WASHINGTON - President Joe Biden on Tuesday unveiled picks for several high-profile ambassadorial postings, tapping career diplomats steeped in foreign policy experience — as well as political allies and aviation hero "Sully" Sullenberger.
The picks include former Interior Secretary Ken Salazar as ambassador to Mexico and former Deputy Secretary of State Tom Nides as ambassador to Israel. Retired airline pilot C.B. "Sully" Sullenberger, most famous for negotiating the emergency landing of US Airways Flight 1549 on the Hudson River with no fatalities, has been named to serve as U.S. representative on the Council of the International Civil Aviation Organization.
The announcement comes as Biden is on the tail end of an eight-day European trip that included stops in the United Kingdom for a meeting of the Group of Seven leaders and Belgium for a gathering of the 27 NATO countries and the U.S.-EU summit. The trip culminates in Geneva on Wednesday with a highly anticipated meeting with Russia’s Vladimir Putin, where the leaders are to discuss rising tensions between their countries.
As a candidate, Biden declined to rule out appointing political donors to ambassadorships or other posts if he was elected. But he pledged that his nominees, regardless of their contributor status, would be the "best people" for their posts — suggesting he would move away from former President Donald Trump’s heavy reliance on political appointees and rely more on the State Department’s well of career foreign service officers.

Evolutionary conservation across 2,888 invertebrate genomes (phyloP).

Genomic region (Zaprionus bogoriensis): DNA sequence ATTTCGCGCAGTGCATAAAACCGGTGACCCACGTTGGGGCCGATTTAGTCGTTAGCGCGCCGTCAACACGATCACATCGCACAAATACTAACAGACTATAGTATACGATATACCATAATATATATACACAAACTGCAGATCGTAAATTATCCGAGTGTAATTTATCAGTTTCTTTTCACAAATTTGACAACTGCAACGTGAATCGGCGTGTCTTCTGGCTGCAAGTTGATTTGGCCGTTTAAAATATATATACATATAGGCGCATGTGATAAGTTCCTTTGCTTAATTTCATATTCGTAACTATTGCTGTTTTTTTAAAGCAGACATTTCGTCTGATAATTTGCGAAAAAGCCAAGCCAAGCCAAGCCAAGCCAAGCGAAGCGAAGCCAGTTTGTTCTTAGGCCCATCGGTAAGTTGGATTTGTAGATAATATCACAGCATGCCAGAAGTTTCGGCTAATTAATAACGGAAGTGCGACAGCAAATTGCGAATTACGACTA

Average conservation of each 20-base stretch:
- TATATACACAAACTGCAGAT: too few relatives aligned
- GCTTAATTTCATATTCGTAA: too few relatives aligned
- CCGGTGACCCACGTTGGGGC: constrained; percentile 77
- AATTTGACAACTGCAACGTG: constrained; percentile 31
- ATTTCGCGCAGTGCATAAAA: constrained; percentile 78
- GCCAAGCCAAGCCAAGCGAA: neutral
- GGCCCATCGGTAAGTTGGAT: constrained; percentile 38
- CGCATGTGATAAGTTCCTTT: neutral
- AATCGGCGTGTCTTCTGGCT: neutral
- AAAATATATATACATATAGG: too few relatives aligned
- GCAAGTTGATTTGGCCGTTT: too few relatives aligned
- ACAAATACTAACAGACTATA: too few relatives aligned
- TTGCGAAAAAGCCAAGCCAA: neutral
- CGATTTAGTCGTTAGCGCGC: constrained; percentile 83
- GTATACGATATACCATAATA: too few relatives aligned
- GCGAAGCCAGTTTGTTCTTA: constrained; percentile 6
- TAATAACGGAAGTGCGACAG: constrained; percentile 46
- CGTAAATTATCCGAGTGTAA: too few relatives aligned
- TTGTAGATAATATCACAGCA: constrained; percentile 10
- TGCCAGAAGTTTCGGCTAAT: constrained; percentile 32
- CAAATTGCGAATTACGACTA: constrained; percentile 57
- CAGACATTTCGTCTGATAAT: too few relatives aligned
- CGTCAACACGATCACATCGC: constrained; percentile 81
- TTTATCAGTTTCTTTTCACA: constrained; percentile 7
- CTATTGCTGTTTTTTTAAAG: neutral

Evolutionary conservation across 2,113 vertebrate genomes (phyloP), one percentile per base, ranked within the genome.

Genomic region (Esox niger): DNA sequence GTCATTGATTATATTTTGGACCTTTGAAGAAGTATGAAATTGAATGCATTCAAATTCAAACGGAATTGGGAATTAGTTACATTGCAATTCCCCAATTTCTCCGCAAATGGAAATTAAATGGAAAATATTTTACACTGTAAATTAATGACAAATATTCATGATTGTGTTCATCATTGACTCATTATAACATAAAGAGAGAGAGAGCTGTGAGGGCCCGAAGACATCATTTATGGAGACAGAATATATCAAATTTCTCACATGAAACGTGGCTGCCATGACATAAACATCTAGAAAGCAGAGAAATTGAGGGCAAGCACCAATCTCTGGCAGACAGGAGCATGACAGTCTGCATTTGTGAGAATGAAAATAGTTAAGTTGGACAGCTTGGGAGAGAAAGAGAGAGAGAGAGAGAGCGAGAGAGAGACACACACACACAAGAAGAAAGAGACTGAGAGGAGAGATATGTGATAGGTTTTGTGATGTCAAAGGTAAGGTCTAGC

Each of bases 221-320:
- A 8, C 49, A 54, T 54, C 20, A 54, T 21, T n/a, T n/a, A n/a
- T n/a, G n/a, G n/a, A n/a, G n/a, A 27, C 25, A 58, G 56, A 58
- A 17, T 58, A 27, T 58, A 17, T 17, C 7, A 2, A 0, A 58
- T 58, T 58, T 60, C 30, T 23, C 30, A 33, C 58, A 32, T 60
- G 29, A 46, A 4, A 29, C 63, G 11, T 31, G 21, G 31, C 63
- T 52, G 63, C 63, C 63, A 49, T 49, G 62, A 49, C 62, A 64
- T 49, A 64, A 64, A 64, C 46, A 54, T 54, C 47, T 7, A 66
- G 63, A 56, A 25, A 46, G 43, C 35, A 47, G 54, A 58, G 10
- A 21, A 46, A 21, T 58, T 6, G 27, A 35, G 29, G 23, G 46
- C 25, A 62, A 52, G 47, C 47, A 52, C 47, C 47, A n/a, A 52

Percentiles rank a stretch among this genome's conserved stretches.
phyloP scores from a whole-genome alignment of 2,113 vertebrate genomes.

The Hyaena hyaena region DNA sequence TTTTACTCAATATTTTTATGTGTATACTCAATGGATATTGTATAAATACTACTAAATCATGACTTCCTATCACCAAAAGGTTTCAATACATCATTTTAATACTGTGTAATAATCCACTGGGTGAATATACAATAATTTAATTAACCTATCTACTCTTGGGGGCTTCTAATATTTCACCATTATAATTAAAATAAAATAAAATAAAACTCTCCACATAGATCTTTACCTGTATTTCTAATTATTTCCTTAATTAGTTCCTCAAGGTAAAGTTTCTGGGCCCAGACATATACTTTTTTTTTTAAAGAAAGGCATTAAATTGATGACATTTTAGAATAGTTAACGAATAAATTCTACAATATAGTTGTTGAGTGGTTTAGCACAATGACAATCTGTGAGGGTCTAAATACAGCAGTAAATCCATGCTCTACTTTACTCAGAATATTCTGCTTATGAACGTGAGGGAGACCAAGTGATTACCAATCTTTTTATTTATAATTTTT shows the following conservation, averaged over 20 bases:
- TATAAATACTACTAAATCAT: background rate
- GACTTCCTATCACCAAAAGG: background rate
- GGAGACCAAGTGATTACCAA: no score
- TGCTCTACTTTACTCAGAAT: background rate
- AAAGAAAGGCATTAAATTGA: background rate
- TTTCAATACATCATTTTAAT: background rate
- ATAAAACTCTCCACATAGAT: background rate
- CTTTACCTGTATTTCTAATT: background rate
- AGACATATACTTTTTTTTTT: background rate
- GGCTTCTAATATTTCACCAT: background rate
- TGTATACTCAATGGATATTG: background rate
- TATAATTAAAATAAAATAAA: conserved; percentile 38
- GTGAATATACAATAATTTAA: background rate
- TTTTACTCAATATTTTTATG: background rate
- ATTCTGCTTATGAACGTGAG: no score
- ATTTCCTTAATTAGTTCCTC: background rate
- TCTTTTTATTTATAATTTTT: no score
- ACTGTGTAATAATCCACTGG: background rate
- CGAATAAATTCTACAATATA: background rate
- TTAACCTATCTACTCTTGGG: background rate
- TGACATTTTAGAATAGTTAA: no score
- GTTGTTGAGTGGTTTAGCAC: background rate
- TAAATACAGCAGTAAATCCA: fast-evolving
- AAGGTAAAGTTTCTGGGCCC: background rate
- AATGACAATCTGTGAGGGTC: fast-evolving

FILE - Chesley "Sully" Sullenberger arrives at The 22nd Annual Critics' Choice Awards at Barker Hangar on Dec. 11, 2016 in Santa Monica, California.
More than 43% of Trump’s ambassadorial appointments were political appointees, compared with 30.5% for Barack Obama and 31.8% for George W. Bush, according to the American Foreign Service Association. Biden hopes to keep political appointments to about 30% of ambassador picks, according to the White House.
"Nobody, in fact, will be appointed by me based on anything they contributed," Biden promised last year.
All the nominees must receive Senate confirmation before they can assume their roles.
Biden’s other picks include:
—Julie Jiyoon Chung, a senior adviser to Secretary of State Antony Blinken, to serve as ambassador to Sri Lanka.
—Sharon Cromer, who currently serves as the U.S. Agency for International Development (USAID) Mission Director at the U.S. Embassy, Accra, Ghana, to serve as ambassador to Gambia.
—Troy Fitrell, currently the director of the Office of West African Affairs at the State Department, to serve as ambassador to Guinea. He has served as deputy chief of mission at the U.S. embassies in Ethiopia and Mauritius, as deputy director of the Department’s Office of Southern African Affairs, and as deputy director of the Office of International Security Cooperation in the Bureau of Political-Military Affairs.
—Marc Ostfield, a 30-year veteran of the State Department, to serve as ambassador to Paraguay. Ostfield is currently the ombudsman of the State Department.
—Julianne "Julie" Smith, a former Obama administration national security aide currently serving as a senior adviser to the Secretary of State, to serve as permanent representative on the NATO council. She served as deputy national security adviser to Biden when he was vice president.
—Cynthia Telles, a clinical professor in the department of psychiatry at the UCLA David Geffen School of Medicine, to serve as ambassador to Costa Rica. Telles also was a prominent fundraiser for the Biden White House campaign.